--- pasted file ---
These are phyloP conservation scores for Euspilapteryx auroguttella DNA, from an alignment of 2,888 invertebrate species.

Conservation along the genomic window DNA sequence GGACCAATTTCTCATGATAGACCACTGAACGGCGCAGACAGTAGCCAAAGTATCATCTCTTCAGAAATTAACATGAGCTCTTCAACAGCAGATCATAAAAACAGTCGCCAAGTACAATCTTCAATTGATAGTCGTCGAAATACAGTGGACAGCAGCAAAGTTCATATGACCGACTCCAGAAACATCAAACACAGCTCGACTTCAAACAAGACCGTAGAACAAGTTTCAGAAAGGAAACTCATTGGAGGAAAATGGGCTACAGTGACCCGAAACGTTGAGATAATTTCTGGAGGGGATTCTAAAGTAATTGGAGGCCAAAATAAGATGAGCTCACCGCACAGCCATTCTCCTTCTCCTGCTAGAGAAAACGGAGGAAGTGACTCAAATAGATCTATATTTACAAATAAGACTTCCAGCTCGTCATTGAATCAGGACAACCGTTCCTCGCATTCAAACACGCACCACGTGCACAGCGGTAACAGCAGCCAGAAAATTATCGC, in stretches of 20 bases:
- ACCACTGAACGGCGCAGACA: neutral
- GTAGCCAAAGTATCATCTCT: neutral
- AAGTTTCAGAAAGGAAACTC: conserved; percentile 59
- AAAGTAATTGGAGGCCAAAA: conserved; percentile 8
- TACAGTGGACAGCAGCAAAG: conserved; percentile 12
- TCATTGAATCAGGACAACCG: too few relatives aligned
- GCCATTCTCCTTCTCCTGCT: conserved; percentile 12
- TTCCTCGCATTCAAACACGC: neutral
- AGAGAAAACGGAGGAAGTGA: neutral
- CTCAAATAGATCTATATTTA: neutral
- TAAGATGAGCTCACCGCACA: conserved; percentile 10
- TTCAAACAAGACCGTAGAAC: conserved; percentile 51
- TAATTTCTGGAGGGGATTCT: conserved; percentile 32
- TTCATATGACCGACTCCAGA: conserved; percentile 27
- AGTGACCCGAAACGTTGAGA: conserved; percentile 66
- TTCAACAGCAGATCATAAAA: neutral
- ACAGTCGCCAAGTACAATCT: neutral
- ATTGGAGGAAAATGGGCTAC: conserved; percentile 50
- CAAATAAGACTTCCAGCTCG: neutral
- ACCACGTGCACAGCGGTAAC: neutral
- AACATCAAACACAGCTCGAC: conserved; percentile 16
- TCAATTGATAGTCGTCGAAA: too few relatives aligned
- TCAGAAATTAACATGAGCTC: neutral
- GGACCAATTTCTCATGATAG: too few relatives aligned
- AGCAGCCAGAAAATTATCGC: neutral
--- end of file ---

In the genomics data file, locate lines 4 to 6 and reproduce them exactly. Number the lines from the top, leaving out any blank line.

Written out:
- GTAGCCAAAGTATCATCTCT: neutral
- AAGTTTCAGAAAGGAAACTC: conserved; percentile 59
- AAAGTAATTGGAGGCCAAAA: conserved; percentile 8